Monday, October 7, 2013

Why We Wait

In church yesterday, I sat down with tears streaming down my face. I know this might be a regular occurrence for some people, but I'd rather become a dog-feces collector at the local park than cry in public. But there was this moment- just a few words in a song- that reminded me again of why we continue to wait. Why, in the face of loss, frustration and no change in our circumstances, we continue to hold onto hope that we will become a family of four.

There was a line in the song that spoke of God being the father to the fatherless. And many times I've sung that and not thought it through very far. Not thought about all the individual stories I've now heard about children out in the world who are legally or effectively parentless. Whose stories, even if they end in good, have started off hard. Have begun with loss and grief. A lot of people think adopting an infant will make it easier on that infant who never knew a different life but doctors now know that even those little ones know. They know they were taken from the arms of the woman who carried them for 9 months and placed with strangers. They need reassurance, to build trust, to learn to love. And no matter how amazing their adoptive families may turn out to be, the story of loss will still be there. It was never intended for them to lose so much so young. But it happens to way more children than we can even fathom.

So, why do we continue to wait? Not because we're amazing or particularly good at waiting. Not because this process is fun and enjoyable and we want to prolong this period of invasive questioning and interminable inaction. Some people have said to me "I could never do that." I always think first, "Well, goodness, neither can I." Who really can? God alone is really the father to the fatherless, really the only one who can fill any of us, can redeem any of our losses. By saying yes to adoption we are not saying we are amazing parents sent to heal a child. We aren't saying we have better coping skills or that we are the "right" family for a little kid to come into. We don't believe we have it more together than most of the families we meet. In fact, the whole home study process really shines a light into all the ways you don't have it together in ways you never realized. All we are saying is that there is a need that we can fill and a missing place at our dinner table. And while well-intentioned people who love us tell us whichever child comes into our life will be lucky to have us, privileged to be a part of our family, I know in my heart it will be the other way around. That this child, this one we've been waiting for, will cause us to be overwhelmed with gratitude. Just like our firstborn biological child, we'll struggle through those early feedings and sleep-deprivation and wonder (guiltily) what we were thinking. Just like him, we'll marvel at her first words and cheer when she takes her first steps. We'll agonize when she's sick, we'll teach her the abc's and soccer (which are equally as important, by the way), and we'll watch her while she's sleeping, careful not to wake her, wondering what dreams a little baby has. And we will look at each other all the time and say "Where did she come from? How did we get this gift?", just like we do with our son who came to us another way.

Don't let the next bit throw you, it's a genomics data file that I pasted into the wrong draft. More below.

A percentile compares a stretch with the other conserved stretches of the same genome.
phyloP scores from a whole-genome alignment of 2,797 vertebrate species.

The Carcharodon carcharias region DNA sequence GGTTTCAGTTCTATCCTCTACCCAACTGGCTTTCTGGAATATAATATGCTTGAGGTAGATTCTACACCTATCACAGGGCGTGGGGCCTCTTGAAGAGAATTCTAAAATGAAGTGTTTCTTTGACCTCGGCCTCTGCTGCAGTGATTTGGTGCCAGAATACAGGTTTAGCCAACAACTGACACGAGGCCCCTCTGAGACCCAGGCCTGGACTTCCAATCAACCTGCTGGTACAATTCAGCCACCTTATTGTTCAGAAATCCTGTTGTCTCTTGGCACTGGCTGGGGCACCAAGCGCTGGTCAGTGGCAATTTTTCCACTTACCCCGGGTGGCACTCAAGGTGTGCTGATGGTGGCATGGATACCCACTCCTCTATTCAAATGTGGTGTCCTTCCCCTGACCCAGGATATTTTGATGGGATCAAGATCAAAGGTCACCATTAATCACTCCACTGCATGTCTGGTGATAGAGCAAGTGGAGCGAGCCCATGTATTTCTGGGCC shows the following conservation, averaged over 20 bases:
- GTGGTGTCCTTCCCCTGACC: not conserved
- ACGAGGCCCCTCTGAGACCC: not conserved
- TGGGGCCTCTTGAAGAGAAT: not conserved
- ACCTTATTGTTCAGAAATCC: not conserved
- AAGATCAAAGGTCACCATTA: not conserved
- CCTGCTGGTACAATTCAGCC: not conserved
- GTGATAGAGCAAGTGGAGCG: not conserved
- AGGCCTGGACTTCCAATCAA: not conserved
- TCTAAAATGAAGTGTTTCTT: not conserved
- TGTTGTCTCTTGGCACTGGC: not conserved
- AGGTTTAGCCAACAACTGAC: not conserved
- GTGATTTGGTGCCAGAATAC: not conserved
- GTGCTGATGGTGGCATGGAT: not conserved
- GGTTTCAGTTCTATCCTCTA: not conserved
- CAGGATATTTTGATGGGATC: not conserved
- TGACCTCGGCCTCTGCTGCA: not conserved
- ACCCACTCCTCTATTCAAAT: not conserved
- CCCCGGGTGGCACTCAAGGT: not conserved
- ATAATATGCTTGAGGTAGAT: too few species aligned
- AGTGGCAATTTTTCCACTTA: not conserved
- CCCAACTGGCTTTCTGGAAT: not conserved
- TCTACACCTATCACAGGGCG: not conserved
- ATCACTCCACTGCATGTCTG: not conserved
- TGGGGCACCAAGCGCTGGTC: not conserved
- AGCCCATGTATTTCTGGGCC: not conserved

So, we hope and wait. Not to be someone's savior, not to change someone's life, but for the life that is going to radically change ours.


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